1. 70% of opening day closers won’t still have their jobs by the end of the year…
You don’t need me to tell you that closers are easily replaced, and so saying that we’ll see changes in the ninth inning isn’t really that bold. So if we’re going to make this exciting, let’s say that more than a full two-thirds of closers won’t last the season, either through injury or ineffectiveness. That may sound like a high number, but then again, remember who teams were counting on to finish games for them last April — guys like Alfredo Aceves, Javy Guerra, Jordan Walden, Brett Myers, Heath Bell, & Matt Capps. Even top-tier closers like Mariano Rivera & Brian Wilson weren’t immune, though of course for other reasons. By my count, only 10 closers made it wire-to-wire, and a few more (Carlos Marmol, Huston Street, etc) had to deal with changes at some point in the season. This really drives the point home that you can almost always find saves somewhere. The bell tolls for thee, Sergio Romo & Jim Johnson.
2. …but Brandon League will.
This is bold in the sense that just about everyone expects Kenley Jansen to take the job from League, just as he did from Guerra last year. (This is also in somewhat direct opposition to Mike Axisa saying that League will be the first closer to lose his job.) Obviously, I’m not going to argue that League is the better pitcher, because he isn’t. But obviously the Dodgers see him as the man in the ninth — regardless of whether you think the contract they gave him was foolish, you don’t pay that kind of money out for a setup man — and statistical reviews that look at League’s 2012 as a whole somewhat miss the mark. League struggled in Seattle and in his first weeks as a Dodger, but after taking time off to work out a mechanical issue with coaches, he was phenomenal for the last six weeks of the season. In 22 games (22.1 innings) after August 17, League struck out 22 and allowed just a single earned run. A small sample size against uneven September competition? Perhaps. But this bold prediction says that he hangs on to the job all season.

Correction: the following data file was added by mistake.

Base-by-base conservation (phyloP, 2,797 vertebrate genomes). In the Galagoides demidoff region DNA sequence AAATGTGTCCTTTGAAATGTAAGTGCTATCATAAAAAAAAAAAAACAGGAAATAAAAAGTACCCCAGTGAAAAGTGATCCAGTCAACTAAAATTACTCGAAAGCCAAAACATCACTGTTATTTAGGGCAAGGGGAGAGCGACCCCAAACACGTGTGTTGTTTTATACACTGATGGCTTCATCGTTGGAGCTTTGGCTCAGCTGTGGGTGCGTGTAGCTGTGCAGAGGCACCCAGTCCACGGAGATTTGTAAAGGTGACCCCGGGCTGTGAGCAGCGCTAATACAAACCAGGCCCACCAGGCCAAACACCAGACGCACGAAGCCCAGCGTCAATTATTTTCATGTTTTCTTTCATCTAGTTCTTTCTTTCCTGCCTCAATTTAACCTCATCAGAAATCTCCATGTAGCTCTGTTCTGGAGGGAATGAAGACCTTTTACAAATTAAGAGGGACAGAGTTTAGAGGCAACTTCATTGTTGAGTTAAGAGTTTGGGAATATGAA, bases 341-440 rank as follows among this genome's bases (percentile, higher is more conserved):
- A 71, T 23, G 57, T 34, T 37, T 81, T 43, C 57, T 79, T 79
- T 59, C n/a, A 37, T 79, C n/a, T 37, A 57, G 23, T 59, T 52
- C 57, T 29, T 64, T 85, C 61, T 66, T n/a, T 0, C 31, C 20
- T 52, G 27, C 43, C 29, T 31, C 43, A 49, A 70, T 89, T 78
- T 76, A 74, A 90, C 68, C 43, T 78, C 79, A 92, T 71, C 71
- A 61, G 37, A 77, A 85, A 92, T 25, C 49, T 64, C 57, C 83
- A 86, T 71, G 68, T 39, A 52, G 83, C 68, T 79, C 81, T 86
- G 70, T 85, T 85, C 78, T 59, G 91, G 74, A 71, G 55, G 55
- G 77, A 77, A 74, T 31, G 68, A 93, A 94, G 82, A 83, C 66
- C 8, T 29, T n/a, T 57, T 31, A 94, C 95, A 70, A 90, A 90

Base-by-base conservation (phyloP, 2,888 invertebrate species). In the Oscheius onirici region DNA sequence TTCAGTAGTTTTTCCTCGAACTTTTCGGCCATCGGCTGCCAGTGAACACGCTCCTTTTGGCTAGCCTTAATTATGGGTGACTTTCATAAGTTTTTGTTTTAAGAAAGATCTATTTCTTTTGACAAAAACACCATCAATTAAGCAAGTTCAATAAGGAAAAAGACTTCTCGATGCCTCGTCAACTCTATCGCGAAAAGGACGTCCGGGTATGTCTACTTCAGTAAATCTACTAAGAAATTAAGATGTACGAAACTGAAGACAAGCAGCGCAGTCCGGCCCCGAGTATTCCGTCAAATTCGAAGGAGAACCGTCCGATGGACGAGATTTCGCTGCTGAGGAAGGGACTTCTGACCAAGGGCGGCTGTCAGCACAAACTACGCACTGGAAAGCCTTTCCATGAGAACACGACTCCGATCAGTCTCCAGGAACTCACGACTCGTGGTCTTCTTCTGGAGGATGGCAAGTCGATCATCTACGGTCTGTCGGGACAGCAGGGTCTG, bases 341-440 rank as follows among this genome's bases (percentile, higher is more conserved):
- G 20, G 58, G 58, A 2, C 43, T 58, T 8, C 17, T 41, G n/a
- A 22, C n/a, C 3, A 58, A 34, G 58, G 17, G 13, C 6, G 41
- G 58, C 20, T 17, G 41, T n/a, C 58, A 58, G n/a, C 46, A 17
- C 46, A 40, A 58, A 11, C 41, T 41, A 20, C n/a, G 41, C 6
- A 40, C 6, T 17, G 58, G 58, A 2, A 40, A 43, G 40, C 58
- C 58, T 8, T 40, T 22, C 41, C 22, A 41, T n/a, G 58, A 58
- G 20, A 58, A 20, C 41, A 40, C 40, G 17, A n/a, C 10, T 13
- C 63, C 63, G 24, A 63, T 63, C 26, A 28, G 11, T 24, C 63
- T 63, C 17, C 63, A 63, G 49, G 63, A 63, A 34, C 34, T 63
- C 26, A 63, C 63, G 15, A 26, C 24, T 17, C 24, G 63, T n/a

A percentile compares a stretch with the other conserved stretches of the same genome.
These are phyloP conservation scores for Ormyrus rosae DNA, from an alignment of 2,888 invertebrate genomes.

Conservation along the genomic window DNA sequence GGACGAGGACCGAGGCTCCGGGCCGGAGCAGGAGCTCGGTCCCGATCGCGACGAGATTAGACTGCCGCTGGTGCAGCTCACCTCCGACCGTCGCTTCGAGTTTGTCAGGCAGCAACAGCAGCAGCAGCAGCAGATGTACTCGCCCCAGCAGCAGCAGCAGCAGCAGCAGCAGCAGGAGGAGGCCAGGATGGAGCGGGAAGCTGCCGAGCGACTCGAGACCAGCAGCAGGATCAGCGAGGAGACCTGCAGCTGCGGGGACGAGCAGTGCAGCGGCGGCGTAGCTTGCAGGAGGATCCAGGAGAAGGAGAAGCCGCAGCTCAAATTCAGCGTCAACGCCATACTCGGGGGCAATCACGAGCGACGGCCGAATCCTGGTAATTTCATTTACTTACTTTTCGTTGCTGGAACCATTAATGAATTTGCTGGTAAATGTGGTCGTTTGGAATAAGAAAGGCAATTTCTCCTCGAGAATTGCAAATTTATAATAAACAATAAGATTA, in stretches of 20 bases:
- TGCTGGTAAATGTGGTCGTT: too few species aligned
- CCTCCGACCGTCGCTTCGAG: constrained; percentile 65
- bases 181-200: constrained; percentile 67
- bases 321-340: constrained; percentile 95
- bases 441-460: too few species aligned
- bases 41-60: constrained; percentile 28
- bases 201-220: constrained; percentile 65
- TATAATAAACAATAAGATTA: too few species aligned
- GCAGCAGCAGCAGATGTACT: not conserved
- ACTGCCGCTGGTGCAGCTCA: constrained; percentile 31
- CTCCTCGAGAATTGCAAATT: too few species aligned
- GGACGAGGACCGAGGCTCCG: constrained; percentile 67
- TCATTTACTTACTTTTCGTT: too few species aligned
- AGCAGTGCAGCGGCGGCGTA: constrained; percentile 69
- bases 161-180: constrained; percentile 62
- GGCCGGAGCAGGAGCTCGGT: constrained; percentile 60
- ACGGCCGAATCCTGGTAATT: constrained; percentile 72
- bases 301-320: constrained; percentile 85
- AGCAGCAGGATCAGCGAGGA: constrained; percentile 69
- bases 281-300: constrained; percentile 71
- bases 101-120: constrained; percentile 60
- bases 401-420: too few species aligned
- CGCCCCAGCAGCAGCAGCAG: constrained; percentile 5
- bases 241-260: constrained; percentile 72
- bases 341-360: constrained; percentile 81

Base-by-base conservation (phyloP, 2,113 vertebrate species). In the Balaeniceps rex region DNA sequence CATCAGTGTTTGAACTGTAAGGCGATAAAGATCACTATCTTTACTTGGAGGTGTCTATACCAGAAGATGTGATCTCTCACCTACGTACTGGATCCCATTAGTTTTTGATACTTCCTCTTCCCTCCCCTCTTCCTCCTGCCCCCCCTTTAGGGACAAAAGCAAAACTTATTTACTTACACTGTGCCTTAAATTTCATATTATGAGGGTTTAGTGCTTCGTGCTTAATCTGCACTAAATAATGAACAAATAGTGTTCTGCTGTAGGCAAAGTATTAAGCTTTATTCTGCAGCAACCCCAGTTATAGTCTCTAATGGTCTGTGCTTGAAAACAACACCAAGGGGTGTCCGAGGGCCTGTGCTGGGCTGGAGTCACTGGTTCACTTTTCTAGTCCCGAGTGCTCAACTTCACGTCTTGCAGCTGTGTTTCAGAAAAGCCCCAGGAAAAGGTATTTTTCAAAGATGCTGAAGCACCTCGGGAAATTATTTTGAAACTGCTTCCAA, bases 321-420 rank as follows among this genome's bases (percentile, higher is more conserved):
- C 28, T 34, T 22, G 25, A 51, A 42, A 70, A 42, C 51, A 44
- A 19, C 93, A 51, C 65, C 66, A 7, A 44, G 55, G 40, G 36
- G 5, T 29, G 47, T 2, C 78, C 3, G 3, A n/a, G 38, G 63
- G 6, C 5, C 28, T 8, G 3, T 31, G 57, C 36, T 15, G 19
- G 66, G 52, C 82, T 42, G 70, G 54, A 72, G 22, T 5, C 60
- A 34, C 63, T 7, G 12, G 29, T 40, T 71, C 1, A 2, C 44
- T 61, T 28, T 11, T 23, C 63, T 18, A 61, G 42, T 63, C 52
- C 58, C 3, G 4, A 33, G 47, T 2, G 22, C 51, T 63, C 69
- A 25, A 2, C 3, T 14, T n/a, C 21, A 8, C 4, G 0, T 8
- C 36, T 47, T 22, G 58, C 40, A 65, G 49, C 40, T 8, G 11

3. Jake Arrieta will be the most valuable Baltimore starter.
I could probably have simply said “Jake Arrieta will stick in the rotation all season” and stopped there, because a guy who went 3-9, 6.20 last year and has a 5.33 career ERA has more than a little to prove. But we’re being bold, so let’s go all the way. Until Dylan Bundy & Kevin Gausman arrive, there’s not a lot of top-level talent in a rotation fronted by Jason Hammel & Wei-Yin Chen, so Arrieta doesn’t have a Kershaw or a Strasburg to contend with.